YAML: an Overview


Basic syntax

The basic syntax of YAML is to use key-value pairs in the format key: value. A YAML code block should be fenced in with --- before and after (you can also use ... to end the YAML block, but this is not very common in R Markdown).

In R, the equivalent structure is a list with named character vector: list(author = "Malcolm Barrett"). In fact, you can call this list in R Markdown using the metadata object; in this case, metadata$author will return "Malcolm Barrett"

In YAML, spaces are used to indicate nesting. When we want to specify the output function pdf_document(toc = TRUE), we need to nest it under the output field. We also need to nest toc under pdf_document so that it gets passed to that function correctly.

In R, the equivalent structure is a nested list, each with a name: list(output = list(pdf_document = list(toc = TRUE))). Similarly, you can call this in R Markdown using the metadata object, e.g. metadata$output$pdf_document$toc. The hierarchical structure (which you can see with draw_yml_tree()) looks like this:

└── output:
    └── pdf_document:
        └── toc: true

Without the extra indents, YAML doesn’t know toc is connected to pdf_document and thinks the value of pdf_document is NULL. YAML that looks like this:

has a hierarchy that looks like this:

├── output:
│   └── pdf_document: null
└── toc: true

If you use output functions without additional arguments, the value of output can simply be the name of the function.

However, if you’re specifying more than one output type, you must use the nesting syntax. If you don’t want to include additional arguments, use "default" as the function’s value.

Some YAML fields take unnamed vectors as their value. You can specify an element of the vector by adding a new line and - (note that the values are not indented below category here).

In R, the equivalent structure is a list with a named vector: list(categories = c("R", "Reprodicible Research")). metadata$category will return c("R", "Reprodicible Research"). Another way to specify vectors is to use [] with each object separated by a column, as in the syntax for c(). This YAML is equivalent to the YAML above:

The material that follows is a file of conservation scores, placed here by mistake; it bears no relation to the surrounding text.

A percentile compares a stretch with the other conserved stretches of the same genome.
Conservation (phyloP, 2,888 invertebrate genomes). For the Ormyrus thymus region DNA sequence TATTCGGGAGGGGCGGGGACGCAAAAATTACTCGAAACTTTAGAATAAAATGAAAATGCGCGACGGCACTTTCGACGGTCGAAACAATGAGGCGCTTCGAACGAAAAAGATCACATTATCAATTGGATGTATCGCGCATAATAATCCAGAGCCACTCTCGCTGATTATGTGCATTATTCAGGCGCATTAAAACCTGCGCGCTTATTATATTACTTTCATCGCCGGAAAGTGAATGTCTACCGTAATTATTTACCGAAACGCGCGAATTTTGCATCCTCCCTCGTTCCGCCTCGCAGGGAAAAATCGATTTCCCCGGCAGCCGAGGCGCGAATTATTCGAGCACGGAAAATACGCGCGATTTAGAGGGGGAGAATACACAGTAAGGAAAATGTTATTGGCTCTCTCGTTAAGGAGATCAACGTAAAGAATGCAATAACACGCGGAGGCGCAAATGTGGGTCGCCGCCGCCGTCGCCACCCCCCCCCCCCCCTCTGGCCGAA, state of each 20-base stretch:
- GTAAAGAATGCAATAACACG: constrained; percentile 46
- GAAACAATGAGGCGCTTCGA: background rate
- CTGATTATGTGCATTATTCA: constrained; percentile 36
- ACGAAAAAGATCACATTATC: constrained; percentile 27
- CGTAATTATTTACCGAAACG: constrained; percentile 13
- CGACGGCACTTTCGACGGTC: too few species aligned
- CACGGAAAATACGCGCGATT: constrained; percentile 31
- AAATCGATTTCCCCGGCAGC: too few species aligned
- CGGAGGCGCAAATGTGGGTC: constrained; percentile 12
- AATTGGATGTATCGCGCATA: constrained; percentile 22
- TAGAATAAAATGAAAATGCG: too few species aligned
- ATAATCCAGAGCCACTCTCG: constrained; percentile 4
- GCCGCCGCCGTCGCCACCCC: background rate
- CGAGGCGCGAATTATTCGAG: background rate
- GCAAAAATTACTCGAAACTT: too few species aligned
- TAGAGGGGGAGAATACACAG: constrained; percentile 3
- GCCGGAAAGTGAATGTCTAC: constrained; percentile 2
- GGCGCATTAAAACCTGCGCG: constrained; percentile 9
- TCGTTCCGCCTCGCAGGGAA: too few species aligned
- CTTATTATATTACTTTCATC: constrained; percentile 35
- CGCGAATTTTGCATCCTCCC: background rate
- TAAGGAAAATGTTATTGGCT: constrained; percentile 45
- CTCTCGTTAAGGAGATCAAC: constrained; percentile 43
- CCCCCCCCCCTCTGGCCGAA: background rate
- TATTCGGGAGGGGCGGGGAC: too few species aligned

By default, ymlthis uses the - syntax for vectors.- is also used to group elements together. For instance, in the params field for parameterized reports, we group parameter information together by using -. The first line is the name and value of the parameter, while all the lines until the next - are extra information about the parameter. While you can use metadata to call objects in params, params has it’s own object you can call directly: params$a and params$data will return the values of a and data.

In R, the equivalent structure is a nested list that contains a list of unnamed lists: list(param = list(list(a = 1, input = numeric), list(data = "data.csv", input = "file"))). The inner-most lists group items together, e.g. list(a = 1, input = numeric) groups a and input.

└── params:
    ├── a: 1.0
    └── input: numeric
    ├── data: data.csv
    └── input: text

Types in YAML

You may have noticed that strings in YAML don’t always need to be quoted. However, it can be useful to explicitly wrap strings in quotes when they contain special characters like : and @.

R code can be written as inline expressions `r expr`. yml_code() will capture R code for you and put it in a valid format. R code in params needs to be slightly different: use !r (e.g. !r expr) to call an R object.

Logical values in YAML are unusual: true/false, yes/no, and on/off are all equivalent to TRUE/FALSE in R. Any of these turn on the table of contents:

By default, ymlthis uses true/false. If you want to use any of these values literally (e.g. you want a string equal to "yes"), you need to wrap them in quotation marks:

NULL can be specified using null or ~. By default, ymlthis uses null. If you want to specify an empty vector, use [], e.g. category: []. For an empty string, just use empty quotation marks ("").

Sources of YAML

Where do the YAML fields you use in R Markdown come from? Many YAML fields that we use come from Pandoc from the rmarkdown package. These both use YAML to specify the build of the document and to pass information to be printed in a template. Pandoc templates can also be customized to add new YAML. The most common sources of YAML are:

  1. Pandoc
  2. R Markdown
  3. Output functions (such as rmarkdown::pdf_document())
  4. Custom Pandoc templates
  5. R Markdown extension packages (such as blogdown)
  6. Hugo (in the case of blogdown)

Because YAML is an extensible approach to metadata, and there is often no way to validate that your YAML is correct. YAML will often fail silently if you, for instance, make a typo in the field name or misspecify the nesting between fields. For more information on the fields available in R Markdown and friends, see the YAML Fieldguide.